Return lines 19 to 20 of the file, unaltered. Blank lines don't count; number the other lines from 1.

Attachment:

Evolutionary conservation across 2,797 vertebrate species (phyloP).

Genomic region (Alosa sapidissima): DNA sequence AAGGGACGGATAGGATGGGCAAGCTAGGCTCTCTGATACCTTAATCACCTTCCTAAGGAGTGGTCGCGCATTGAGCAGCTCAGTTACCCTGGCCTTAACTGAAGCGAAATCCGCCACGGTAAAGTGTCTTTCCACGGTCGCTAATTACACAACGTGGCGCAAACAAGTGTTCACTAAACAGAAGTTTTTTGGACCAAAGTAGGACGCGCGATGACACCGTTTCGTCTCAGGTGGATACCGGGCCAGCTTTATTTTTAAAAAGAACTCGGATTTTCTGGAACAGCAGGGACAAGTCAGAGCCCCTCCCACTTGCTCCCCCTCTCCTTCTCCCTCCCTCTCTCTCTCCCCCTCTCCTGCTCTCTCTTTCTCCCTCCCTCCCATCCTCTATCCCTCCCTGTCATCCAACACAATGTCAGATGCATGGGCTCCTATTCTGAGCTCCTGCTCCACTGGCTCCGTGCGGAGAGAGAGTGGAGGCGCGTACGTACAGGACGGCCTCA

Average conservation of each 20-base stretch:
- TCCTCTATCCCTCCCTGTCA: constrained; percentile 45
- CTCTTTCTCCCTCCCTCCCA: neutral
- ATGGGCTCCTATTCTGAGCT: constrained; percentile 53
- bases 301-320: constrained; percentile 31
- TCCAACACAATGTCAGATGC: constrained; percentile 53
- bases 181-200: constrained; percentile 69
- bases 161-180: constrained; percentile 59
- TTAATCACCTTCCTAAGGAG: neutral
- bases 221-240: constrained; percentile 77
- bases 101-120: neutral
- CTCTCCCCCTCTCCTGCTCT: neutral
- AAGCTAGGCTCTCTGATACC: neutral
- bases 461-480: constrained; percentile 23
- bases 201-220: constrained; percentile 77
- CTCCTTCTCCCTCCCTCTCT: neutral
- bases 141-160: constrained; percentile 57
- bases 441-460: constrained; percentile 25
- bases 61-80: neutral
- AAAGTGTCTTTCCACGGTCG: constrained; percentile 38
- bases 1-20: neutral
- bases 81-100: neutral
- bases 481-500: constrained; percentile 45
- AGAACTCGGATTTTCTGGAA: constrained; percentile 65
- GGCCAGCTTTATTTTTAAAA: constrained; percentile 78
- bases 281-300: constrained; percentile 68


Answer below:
- bases 141-160: constrained; percentile 57
- bases 441-460: constrained; percentile 25